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Funerals/moving cremated remains


my father died in 2003 and his wife took his cremated remains to iowa and buried them on top of her forrmer husband. i am the only child left and all his grandchildren live in the same area as i do. his wife passed away in 2004. what process do i have to go through to have his ashes moved from iowa to indiana. his was a veteran of world war two.


Cremated remains are generally considered "personal property" but there is no technical ownership of the remains identified by Statute, outside of "next of kin" as determined at the time of disposition. The next-of-kin - absent another legally designated person - may determine the 'final disposition of the remains' - i.e., who receives the cremated remains from the cremation facility. Burial of cremated remains is a choice (whereas burial of a full body is required).

That said, once cremated remains are buried in a cemetery, the person who owns the plot's interment rights is the person now in control of the remains, because outside of a court-order, the only person who can authorize a disinterment (disturbing the ground) is the holder of the rights.

As the oldest surviving child, you may be that rights holder, depending on your State laws. The cemetery should know whether or not you have the right to disinter the remains (the interment rights may have passed to you through de-facto inheritance). If they determine that you don't, they'll be able to tell you who does, and therefore whose permission you'd need to get in order to arrange for the disinterment and removal.

If the cemetery isn't helpful, you can contact the cemetery you want to move him to and see if they have any ideas - cemeteries can be quite resourceful when they're getting a new customer. Be prepared to pay a disinterment fee at the original cemetery along with the new interment charges.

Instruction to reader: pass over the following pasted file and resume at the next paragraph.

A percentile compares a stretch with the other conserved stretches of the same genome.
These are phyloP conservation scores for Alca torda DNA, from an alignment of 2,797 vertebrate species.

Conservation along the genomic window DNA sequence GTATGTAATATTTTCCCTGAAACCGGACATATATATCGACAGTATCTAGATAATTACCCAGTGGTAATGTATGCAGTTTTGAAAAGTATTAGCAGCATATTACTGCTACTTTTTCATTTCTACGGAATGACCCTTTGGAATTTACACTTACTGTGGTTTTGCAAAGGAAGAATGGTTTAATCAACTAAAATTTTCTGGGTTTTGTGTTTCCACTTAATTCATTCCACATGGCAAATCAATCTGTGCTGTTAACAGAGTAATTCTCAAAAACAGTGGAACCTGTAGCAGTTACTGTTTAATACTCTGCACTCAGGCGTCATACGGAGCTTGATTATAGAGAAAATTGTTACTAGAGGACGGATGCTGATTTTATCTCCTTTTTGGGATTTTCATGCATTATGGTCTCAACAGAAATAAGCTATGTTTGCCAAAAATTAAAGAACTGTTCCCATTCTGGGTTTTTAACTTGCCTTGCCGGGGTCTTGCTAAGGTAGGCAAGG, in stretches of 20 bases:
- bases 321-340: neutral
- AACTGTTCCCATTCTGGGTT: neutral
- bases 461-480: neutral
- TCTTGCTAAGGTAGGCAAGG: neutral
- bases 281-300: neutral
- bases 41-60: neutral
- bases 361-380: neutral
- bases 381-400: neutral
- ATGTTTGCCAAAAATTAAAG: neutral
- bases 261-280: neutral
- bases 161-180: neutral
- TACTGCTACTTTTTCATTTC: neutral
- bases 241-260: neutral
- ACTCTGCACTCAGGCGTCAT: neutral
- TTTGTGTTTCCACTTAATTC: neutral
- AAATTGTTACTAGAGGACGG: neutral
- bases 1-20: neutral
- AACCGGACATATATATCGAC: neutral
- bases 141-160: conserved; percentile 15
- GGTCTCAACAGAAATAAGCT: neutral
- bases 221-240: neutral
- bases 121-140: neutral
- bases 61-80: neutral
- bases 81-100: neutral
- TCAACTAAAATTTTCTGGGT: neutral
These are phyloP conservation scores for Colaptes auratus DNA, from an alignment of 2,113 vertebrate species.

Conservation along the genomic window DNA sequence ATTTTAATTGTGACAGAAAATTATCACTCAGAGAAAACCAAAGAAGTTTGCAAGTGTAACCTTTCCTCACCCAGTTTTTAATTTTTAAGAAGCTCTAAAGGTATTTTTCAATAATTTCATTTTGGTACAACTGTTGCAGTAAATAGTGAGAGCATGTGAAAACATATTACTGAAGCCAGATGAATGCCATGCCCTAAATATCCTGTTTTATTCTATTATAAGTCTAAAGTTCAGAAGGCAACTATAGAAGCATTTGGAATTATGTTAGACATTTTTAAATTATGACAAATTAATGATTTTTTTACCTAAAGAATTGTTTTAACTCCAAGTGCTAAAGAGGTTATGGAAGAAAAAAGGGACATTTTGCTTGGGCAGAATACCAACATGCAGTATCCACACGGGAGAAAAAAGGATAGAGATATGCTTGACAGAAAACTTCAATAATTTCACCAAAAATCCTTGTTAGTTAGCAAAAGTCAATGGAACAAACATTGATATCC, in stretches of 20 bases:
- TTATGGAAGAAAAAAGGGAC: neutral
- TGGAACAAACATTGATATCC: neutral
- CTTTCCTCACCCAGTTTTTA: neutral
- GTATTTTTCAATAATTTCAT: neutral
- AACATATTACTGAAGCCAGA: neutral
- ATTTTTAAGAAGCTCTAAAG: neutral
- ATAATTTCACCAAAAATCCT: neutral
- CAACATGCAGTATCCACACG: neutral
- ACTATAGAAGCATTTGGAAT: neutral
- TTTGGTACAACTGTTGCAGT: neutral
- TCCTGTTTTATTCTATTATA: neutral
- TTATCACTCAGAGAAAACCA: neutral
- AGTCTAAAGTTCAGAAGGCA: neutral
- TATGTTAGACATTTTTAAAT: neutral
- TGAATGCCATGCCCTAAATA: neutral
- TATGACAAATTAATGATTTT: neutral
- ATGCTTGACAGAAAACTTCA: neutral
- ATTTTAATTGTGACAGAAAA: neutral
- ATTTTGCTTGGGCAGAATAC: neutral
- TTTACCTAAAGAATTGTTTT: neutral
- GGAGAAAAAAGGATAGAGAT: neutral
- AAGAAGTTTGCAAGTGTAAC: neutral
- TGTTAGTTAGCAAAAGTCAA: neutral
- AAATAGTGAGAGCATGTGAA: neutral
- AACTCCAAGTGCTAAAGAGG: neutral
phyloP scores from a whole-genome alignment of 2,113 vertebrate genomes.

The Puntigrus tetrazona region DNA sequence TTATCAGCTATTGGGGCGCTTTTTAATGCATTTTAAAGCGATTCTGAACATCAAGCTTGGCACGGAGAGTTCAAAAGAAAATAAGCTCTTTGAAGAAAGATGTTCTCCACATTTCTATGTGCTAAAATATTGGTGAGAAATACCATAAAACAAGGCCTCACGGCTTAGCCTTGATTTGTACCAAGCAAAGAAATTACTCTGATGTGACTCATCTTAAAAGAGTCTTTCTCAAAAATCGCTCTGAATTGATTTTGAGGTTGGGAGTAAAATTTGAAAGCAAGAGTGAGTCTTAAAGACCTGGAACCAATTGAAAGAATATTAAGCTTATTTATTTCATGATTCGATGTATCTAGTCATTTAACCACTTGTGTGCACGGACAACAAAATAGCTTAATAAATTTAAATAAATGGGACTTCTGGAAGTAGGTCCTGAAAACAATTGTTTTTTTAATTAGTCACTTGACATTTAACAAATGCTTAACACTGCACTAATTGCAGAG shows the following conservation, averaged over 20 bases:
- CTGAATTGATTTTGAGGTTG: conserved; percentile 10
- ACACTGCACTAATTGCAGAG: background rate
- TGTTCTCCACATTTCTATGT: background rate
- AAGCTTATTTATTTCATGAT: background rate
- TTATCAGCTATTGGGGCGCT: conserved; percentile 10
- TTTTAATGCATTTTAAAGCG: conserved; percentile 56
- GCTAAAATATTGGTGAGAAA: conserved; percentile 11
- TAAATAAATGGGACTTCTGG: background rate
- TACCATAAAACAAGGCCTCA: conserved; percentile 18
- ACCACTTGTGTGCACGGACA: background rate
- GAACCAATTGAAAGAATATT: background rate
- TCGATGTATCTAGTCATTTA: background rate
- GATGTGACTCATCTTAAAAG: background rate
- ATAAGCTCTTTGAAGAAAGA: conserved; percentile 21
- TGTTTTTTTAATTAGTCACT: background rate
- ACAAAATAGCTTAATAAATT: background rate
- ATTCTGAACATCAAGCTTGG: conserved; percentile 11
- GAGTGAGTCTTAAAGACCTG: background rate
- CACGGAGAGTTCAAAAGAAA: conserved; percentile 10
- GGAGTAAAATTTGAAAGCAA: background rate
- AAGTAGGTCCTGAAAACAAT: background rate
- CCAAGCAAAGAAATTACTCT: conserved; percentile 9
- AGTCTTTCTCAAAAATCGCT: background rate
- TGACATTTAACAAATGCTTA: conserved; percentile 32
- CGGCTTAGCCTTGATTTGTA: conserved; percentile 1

Good luck!


NOTE: I am not a licensed cemetery operator nor an attorney.


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Cynthia Beal


Typical questions include 1) Where can I go for a natural burial? 2) What types of coffins, urns and other "packaging" are best for natural decomposition? 3)How do I plan for a natural funeral? 4) Do I have to be embalmed? and other questions in this vein. I'm available to answer general consumer questions about natural burial, home and natural funerals, and sustainable cemetery management. I answer questions about general cemetery matters, and offer suggestions about how to deal with remains, cremated or buried, interment rights, rules for cemeteries and plot owners, covering conventional as well as alternative options. I also answer questions from professionals, home funeral guides, and family members about how to manage a natural funeral either in the mortuary or at the home, how to best use natural coffins and urns, and how to convert cemeteries to natural, sustainable practices. I will answer questions from volunteer cemetery managers about how to offer natural burial in their rural, Pioneer, or non-profit cemeteries. If I don't know an answer I'll refer the questioner to someone who does. DISCLAIMER -- I am a certified pre-need sales person in the State of Oregon. I am not a licensed attorney, tax adviser, estate planner, funeral director, embalmer, accountant, public official, or any other professional that may be associated with issues the question brings up and any answers I provide should not be relied upon if such expertise is required by the asker (as per the All Expert suggestion). I provide my own personal opinions, based on my experience in business, Nature and its systems, and with human beings after 55 years of life on the planet.


Natural burial and sustainable cemetery management experience: I'm the founder of the Natural Burial Company and a member of the Sustainable Cemetery Management Group. Over 25 years in the natural products industry, and 9 years running the Natural Burial Company. I've done some consulting for existing and start-up natural cemetery operations. I'm currently an instructor at Oregon State University, facilitating the creation of a program in sustainable cemetery management and stimulating research in cemetery-oriented processes and functions.

ICCFA - International Cemetery, Crematory and Funeral Association Green Business Network Funeral Consumers Alliance

American Cemetery Magazine; Funeral Business Advisor; Real Goods Source Book; American Funeral Director Magazine, etc.

There is no degree in natural burials or funerals, and no accredited education provided for sustainable cemetery management. We're developing a program at Oregon State University but it hasn't fully launched yet.

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